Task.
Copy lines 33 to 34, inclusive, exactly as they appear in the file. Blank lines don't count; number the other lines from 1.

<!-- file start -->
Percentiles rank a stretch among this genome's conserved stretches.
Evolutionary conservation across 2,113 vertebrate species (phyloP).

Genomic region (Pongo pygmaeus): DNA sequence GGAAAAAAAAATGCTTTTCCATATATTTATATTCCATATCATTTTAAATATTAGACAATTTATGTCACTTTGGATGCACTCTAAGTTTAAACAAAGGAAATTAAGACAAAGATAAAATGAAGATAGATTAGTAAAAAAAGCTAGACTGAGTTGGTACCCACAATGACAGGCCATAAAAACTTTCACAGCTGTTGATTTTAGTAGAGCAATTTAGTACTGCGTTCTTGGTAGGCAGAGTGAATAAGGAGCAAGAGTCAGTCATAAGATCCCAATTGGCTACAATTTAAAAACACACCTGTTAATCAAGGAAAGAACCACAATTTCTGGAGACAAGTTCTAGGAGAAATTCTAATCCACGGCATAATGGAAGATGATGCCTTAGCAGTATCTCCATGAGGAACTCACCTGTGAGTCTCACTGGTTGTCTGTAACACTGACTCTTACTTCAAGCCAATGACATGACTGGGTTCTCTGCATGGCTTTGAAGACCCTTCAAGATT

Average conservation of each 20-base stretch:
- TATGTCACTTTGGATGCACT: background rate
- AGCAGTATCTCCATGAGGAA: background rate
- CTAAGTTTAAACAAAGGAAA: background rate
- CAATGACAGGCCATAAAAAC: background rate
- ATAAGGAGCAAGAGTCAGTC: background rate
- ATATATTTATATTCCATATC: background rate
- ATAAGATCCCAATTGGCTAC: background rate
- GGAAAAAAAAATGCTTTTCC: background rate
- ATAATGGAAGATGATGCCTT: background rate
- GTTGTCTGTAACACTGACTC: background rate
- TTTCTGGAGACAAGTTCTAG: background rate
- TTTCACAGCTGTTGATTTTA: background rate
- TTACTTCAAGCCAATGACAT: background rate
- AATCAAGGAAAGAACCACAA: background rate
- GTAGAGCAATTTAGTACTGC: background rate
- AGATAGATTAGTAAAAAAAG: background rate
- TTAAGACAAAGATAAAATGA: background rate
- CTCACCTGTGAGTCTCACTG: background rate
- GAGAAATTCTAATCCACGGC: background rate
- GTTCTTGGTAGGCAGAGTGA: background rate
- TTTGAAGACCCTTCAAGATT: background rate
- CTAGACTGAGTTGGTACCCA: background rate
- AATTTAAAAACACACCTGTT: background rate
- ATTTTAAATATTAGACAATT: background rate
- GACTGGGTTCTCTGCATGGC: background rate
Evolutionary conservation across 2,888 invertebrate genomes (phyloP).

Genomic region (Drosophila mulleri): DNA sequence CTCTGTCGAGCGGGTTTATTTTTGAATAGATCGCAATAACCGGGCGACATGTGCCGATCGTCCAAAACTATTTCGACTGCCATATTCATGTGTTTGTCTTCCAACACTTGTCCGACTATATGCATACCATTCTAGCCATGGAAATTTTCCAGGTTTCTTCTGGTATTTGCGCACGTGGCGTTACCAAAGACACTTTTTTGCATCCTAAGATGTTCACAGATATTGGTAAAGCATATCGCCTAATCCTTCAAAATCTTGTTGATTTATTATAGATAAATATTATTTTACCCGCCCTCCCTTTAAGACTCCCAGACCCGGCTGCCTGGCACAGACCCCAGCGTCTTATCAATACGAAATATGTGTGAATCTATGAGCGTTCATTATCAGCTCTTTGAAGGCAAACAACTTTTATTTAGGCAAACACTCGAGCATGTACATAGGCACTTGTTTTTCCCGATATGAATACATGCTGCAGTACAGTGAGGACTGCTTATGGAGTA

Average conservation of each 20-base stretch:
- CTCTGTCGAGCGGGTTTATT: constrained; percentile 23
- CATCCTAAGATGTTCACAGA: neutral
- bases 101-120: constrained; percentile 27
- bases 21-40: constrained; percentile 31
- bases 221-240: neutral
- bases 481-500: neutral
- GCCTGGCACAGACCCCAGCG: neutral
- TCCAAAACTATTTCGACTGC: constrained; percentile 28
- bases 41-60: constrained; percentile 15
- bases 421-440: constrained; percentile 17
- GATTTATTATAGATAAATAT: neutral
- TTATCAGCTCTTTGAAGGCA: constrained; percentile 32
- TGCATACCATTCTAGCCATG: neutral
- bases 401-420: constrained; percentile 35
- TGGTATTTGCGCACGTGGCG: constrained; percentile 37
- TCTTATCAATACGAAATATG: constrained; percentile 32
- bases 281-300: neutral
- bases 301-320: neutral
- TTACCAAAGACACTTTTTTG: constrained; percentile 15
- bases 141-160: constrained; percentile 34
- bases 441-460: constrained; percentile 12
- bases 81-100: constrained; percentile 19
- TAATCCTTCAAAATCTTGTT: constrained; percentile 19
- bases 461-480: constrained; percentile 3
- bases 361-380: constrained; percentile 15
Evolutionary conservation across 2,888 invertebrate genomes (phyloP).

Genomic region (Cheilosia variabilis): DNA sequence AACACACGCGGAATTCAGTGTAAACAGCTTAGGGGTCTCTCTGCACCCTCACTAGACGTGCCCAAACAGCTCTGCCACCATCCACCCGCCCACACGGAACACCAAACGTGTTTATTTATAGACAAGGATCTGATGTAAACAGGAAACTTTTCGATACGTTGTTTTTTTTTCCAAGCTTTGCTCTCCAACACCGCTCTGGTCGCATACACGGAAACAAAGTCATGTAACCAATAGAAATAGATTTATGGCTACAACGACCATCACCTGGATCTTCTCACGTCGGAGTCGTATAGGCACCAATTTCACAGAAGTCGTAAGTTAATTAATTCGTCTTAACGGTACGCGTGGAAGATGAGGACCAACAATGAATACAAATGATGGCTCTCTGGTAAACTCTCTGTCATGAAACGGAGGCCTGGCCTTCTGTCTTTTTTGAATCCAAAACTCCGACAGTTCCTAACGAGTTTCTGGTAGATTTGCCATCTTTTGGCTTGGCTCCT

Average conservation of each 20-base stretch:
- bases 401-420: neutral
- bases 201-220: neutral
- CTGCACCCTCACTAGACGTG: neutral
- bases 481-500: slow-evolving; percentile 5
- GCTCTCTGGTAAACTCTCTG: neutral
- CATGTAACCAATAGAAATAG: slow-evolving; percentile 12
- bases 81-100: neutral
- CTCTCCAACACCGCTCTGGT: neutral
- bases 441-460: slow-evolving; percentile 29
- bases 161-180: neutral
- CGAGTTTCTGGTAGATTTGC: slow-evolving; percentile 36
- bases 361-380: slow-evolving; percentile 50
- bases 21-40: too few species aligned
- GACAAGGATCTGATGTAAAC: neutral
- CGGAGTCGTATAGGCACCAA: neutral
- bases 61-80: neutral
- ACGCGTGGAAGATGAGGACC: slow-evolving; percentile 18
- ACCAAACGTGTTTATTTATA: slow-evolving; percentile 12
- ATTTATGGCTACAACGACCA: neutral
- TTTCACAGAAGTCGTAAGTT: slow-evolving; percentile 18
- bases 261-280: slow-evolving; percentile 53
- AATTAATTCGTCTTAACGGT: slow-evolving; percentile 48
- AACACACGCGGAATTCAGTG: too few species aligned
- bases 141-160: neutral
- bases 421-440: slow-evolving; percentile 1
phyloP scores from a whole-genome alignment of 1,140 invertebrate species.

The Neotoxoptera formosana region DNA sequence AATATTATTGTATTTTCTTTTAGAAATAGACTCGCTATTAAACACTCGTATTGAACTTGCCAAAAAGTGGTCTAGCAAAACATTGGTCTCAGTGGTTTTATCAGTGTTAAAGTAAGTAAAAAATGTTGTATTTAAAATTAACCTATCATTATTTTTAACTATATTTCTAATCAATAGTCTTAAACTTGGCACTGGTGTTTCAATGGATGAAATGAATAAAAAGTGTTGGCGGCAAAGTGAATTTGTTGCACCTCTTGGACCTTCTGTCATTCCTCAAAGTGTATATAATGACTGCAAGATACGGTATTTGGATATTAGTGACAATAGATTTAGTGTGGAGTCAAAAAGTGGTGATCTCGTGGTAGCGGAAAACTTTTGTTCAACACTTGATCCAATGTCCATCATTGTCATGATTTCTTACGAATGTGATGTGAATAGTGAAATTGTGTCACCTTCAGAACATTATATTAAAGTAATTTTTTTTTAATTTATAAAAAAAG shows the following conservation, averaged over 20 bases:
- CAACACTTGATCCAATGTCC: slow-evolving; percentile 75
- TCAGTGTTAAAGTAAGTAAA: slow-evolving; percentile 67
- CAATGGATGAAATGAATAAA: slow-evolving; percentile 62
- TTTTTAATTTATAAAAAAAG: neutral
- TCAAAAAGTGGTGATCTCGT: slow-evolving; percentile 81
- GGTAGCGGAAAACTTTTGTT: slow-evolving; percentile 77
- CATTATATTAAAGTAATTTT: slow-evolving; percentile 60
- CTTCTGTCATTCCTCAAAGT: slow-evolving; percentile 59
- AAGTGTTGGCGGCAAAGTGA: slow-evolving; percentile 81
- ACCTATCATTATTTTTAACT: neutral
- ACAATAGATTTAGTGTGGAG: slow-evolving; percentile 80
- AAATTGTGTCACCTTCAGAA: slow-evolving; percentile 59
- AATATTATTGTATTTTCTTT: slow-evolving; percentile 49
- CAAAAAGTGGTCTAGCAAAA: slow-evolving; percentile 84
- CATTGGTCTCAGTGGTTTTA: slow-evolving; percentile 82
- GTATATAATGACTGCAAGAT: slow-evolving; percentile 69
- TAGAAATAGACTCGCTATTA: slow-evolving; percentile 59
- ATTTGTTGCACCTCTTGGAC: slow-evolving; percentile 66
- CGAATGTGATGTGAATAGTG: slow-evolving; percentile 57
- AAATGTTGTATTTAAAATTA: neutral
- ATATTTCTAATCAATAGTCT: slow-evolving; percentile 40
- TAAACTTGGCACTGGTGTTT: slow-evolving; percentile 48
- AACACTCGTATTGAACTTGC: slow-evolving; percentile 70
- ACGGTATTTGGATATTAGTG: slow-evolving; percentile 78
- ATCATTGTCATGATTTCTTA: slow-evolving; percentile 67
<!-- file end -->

- CTCTGTCGAGCGGGTTTATT: constrained; percentile 23
- CATCCTAAGATGTTCACAGA: neutral